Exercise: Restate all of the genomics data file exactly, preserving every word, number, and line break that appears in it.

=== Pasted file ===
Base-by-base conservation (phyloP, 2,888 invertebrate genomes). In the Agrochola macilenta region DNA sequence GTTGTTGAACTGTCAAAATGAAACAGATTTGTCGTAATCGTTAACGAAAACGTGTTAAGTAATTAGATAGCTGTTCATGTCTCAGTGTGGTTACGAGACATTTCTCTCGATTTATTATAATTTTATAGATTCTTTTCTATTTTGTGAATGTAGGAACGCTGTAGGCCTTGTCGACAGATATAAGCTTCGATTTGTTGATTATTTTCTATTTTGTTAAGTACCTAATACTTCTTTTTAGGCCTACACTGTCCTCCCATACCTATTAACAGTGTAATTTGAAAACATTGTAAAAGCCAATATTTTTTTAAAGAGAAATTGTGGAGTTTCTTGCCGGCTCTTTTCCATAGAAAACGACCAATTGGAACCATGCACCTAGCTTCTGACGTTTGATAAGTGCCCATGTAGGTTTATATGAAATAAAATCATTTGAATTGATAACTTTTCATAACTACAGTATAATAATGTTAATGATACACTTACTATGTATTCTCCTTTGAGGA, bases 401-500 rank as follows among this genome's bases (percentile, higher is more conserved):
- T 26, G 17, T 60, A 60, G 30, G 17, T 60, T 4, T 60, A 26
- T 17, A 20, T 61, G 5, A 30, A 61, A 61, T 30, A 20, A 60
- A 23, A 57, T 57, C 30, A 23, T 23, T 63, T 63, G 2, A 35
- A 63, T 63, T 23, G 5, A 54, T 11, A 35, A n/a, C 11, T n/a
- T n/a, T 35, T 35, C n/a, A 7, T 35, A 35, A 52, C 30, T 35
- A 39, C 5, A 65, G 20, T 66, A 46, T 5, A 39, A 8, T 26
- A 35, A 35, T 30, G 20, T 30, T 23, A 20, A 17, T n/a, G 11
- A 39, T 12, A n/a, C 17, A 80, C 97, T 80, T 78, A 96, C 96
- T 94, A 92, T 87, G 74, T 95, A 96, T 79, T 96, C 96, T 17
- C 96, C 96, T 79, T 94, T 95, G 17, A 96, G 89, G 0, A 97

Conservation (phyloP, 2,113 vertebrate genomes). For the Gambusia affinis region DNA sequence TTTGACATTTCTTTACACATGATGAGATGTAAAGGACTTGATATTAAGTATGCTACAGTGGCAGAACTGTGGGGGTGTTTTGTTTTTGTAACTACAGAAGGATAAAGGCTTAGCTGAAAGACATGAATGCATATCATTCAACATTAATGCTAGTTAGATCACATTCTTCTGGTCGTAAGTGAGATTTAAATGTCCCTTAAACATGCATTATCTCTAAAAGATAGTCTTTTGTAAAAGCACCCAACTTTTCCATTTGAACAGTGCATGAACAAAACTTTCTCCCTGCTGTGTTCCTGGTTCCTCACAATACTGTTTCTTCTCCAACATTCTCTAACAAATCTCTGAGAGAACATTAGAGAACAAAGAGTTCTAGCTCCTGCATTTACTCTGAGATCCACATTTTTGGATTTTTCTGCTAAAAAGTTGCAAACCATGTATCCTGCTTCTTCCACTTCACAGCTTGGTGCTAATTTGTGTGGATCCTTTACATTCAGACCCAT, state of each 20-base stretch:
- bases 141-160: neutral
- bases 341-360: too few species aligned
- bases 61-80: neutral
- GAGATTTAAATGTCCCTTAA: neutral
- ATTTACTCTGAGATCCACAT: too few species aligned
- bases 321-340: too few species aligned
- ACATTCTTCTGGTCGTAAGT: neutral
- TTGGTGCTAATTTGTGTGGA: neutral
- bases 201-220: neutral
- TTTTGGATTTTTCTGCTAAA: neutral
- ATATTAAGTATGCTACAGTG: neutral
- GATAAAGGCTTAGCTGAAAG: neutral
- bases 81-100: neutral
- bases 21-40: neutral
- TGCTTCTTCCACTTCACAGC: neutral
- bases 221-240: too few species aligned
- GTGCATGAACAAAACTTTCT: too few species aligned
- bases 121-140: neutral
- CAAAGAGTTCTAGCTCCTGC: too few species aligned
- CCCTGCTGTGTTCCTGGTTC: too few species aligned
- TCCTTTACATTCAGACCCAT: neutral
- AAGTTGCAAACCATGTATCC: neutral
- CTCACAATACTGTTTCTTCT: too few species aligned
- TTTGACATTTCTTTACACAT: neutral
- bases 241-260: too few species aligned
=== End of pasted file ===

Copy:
Base-by-base conservation (phyloP, 2,888 invertebrate genomes). In the Agrochola macilenta region DNA sequence GTTGTTGAACTGTCAAAATGAAACAGATTTGTCGTAATCGTTAACGAAAACGTGTTAAGTAATTAGATAGCTGTTCATGTCTCAGTGTGGTTACGAGACATTTCTCTCGATTTATTATAATTTTATAGATTCTTTTCTATTTTGTGAATGTAGGAACGCTGTAGGCCTTGTCGACAGATATAAGCTTCGATTTGTTGATTATTTTCTATTTTGTTAAGTACCTAATACTTCTTTTTAGGCCTACACTGTCCTCCCATACCTATTAACAGTGTAATTTGAAAACATTGTAAAAGCCAATATTTTTTTAAAGAGAAATTGTGGAGTTTCTTGCCGGCTCTTTTCCATAGAAAACGACCAATTGGAACCATGCACCTAGCTTCTGACGTTTGATAAGTGCCCATGTAGGTTTATATGAAATAAAATCATTTGAATTGATAACTTTTCATAACTACAGTATAATAATGTTAATGATACACTTACTATGTATTCTCCTTTGAGGA, bases 401-500 rank as follows among this genome's bases (percentile, higher is more conserved):
- T 26, G 17, T 60, A 60, G 30, G 17, T 60, T 4, T 60, A 26
- T 17, A 20, T 61, G 5, A 30, A 61, A 61, T 30, A 20, A 60
- A 23, A 57, T 57, C 30, A 23, T 23, T 63, T 63, G 2, A 35
- A 63, T 63, T 23, G 5, A 54, T 11, A 35, A n/a, C 11, T n/a
- T n/a, T 35, T 35, C n/a, A 7, T 35, A 35, A 52, C 30, T 35
- A 39, C 5, A 65, G 20, T 66, A 46, T 5, A 39, A 8, T 26
- A 35, A 35, T 30, G 20, T 30, T 23, A 20, A 17, T n/a, G 11
- A 39, T 12, A n/a, C 17, A 80, C 97, T 80, T 78, A 96, C 96
- T 94, A 92, T 87, G 74, T 95, A 96, T 79, T 96, C 96, T 17
- C 96, C 96, T 79, T 94, T 95, G 17, A 96, G 89, G 0, A 97

Conservation (phyloP, 2,113 vertebrate genomes). For the Gambusia affinis region DNA sequence TTTGACATTTCTTTACACATGATGAGATGTAAAGGACTTGATATTAAGTATGCTACAGTGGCAGAACTGTGGGGGTGTTTTGTTTTTGTAACTACAGAAGGATAAAGGCTTAGCTGAAAGACATGAATGCATATCATTCAACATTAATGCTAGTTAGATCACATTCTTCTGGTCGTAAGTGAGATTTAAATGTCCCTTAAACATGCATTATCTCTAAAAGATAGTCTTTTGTAAAAGCACCCAACTTTTCCATTTGAACAGTGCATGAACAAAACTTTCTCCCTGCTGTGTTCCTGGTTCCTCACAATACTGTTTCTTCTCCAACATTCTCTAACAAATCTCTGAGAGAACATTAGAGAACAAAGAGTTCTAGCTCCTGCATTTACTCTGAGATCCACATTTTTGGATTTTTCTGCTAAAAAGTTGCAAACCATGTATCCTGCTTCTTCCACTTCACAGCTTGGTGCTAATTTGTGTGGATCCTTTACATTCAGACCCAT, state of each 20-base stretch:
- bases 141-160: neutral
- bases 341-360: too few species aligned
- bases 61-80: neutral
- GAGATTTAAATGTCCCTTAA: neutral
- ATTTACTCTGAGATCCACAT: too few species aligned
- bases 321-340: too few species aligned
- ACATTCTTCTGGTCGTAAGT: neutral
- TTGGTGCTAATTTGTGTGGA: neutral
- bases 201-220: neutral
- TTTTGGATTTTTCTGCTAAA: neutral
- ATATTAAGTATGCTACAGTG: neutral
- GATAAAGGCTTAGCTGAAAG: neutral
- bases 81-100: neutral
- bases 21-40: neutral
- TGCTTCTTCCACTTCACAGC: neutral
- bases 221-240: too few species aligned
- GTGCATGAACAAAACTTTCT: too few species aligned
- bases 121-140: neutral
- CAAAGAGTTCTAGCTCCTGC: too few species aligned
- CCCTGCTGTGTTCCTGGTTC: too few species aligned
- TCCTTTACATTCAGACCCAT: neutral
- AAGTTGCAAACCATGTATCC: neutral
- CTCACAATACTGTTTCTTCT: too few species aligned
- TTTGACATTTCTTTACACAT: neutral
- bases 241-260: too few species aligned